How a Confederate Navy Submarine Restoration Project Helped Black Colleges and Universities in South Carolina

The Hunley was a Confederate submarine which on February 17, 1864 sunk the USS Housatonic in the harbor of Charleston, South Carolina. This was the first time in history that a ship of any kind had been sunk by a submarine.

The Hunley herself also sank before reaching port after completing her successful mission. The ship was discovered by divers in 1995 and raised to the surface in 2000.

In 1997 South Carolina state senator Glenn F. McConnell estimated that it would cost between $5 million and $10 million to restore the ship and house it in an appropriate museum. McConnell said at the time that there were private donors prepared to finance much of the project.

McConnell is a member of the Sons of Confederate Veterans and operates the CSA Galleries which is described as the largest Civil War memorabilia store in the nation. He also led the fight against efforts to remove the Confederate flag from the state capitol building. Because of his interest in Civil War history McConnell was appointed chair of the Hunley Commission which oversees the submarine’s restoration project. In 2000, after the submarine was raised and the remains of the eight crew members were recovered, McConnell gave the eulogy for the crew dressed in the uniform of a Confederate general.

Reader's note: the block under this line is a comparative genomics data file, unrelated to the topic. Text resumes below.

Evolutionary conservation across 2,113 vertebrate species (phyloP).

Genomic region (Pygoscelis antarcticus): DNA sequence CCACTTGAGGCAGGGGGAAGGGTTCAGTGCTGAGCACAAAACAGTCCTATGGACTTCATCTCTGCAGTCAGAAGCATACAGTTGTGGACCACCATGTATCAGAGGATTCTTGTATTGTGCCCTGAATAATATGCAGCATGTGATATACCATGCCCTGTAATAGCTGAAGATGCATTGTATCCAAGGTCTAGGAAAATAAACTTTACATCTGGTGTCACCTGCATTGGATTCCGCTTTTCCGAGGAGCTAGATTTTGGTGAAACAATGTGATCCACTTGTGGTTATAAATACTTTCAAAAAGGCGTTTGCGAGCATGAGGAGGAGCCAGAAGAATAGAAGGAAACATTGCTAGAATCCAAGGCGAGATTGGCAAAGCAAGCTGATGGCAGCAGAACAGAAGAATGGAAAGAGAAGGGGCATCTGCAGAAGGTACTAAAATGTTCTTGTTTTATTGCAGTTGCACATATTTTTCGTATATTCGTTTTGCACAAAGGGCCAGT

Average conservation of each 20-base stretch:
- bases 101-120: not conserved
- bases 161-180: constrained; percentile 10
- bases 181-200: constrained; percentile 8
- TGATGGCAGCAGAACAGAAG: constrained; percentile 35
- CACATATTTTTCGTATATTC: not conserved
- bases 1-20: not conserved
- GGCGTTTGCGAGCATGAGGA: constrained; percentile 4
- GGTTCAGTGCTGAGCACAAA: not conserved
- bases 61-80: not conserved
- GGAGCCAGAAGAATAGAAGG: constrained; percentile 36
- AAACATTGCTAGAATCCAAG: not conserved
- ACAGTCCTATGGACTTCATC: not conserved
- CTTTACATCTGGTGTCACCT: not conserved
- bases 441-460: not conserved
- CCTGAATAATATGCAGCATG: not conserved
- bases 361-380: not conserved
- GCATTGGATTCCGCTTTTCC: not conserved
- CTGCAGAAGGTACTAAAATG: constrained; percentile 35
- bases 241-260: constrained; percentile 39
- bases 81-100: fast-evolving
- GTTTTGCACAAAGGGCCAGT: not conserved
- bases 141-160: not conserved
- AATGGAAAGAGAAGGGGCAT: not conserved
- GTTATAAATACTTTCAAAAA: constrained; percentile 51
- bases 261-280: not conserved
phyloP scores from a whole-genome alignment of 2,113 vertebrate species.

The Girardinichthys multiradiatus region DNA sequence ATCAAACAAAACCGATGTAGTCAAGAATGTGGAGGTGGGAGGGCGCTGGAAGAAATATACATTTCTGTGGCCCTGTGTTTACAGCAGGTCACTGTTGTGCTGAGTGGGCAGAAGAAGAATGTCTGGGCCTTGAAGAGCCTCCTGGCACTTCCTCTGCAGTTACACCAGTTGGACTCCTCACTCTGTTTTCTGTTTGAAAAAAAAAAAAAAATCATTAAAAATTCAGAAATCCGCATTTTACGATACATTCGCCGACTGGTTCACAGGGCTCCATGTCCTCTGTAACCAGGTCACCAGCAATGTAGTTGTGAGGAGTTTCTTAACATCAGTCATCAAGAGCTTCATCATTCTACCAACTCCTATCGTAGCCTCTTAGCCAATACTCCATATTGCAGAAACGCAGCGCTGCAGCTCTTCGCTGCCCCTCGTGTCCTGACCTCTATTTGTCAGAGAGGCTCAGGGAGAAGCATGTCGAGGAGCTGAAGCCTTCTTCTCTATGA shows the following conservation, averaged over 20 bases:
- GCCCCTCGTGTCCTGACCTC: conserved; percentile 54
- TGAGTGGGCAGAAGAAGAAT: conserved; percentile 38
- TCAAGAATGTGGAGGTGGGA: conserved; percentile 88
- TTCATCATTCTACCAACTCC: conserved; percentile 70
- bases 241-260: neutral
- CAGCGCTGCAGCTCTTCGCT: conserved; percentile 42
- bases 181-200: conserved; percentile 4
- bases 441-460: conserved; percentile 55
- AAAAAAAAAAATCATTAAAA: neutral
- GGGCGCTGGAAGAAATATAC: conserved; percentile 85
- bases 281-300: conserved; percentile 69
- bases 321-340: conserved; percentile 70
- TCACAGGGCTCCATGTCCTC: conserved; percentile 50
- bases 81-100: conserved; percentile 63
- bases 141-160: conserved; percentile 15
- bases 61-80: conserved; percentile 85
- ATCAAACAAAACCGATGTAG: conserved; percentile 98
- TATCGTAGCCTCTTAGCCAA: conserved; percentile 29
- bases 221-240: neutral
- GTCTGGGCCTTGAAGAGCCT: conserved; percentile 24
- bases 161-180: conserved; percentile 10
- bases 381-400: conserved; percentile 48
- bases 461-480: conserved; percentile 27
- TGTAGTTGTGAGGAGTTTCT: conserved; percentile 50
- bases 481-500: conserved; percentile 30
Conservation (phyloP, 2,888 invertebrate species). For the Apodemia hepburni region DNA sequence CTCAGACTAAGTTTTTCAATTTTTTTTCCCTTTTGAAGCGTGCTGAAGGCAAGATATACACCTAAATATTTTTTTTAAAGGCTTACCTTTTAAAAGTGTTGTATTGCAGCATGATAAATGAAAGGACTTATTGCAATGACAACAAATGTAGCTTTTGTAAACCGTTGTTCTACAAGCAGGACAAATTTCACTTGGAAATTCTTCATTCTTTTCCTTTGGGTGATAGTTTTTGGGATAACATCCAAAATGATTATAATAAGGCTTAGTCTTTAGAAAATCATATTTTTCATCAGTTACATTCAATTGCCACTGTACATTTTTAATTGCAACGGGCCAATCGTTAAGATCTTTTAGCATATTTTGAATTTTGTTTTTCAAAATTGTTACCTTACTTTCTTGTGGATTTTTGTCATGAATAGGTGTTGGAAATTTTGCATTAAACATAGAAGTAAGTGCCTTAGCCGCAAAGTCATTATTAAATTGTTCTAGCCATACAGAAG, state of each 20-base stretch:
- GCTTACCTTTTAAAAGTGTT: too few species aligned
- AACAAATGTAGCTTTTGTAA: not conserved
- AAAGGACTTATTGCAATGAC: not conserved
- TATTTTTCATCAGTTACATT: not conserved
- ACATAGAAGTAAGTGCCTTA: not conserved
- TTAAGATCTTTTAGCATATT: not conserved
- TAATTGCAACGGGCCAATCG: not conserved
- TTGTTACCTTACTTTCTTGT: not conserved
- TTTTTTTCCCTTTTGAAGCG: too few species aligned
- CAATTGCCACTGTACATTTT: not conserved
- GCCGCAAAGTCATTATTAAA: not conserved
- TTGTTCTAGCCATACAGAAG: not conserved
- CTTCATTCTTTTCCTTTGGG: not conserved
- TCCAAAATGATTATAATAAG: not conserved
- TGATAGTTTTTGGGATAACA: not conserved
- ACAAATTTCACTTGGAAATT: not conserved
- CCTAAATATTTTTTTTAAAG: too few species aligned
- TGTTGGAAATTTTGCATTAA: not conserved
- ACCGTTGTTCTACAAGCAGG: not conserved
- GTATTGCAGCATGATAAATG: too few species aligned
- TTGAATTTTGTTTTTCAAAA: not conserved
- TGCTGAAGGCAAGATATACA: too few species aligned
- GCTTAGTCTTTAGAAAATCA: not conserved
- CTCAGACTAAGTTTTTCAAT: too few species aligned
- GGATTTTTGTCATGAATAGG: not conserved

In 2001 McConnell was installed as Senate Pro Tempore, a position in which he yields considerable power over the state’s purse strings.

Now an investigation by The State, the daily newspaper in Charleston, has determined that $97 million has been spent on the Hunley project and 85 percent of the costs have been borne by the taxpayers.

According to the analysis by The State, McConnell has been able to secure Senate funding for the project by supporting the pet projects of other senators. Due to the immense power he yields in the Senate chamber, few senators are willing to challenge him on appropriations for the Hunley project.

McConnell reportedly agreed to secure between $3 million and $5 million a year from state lottery proceeds to support South Carolina’s historically black colleges and universities. In return, the Black Caucus of the state legislature agreed to support McConnell’s Hunley restoration project. State senator Darrell Jackson told The State, “It was mutually understood we would respect each other’s passions and not try to derail them. It’s like, ‘Let him do his thing.’ He’s passionate about it. It’s not worth the scars.”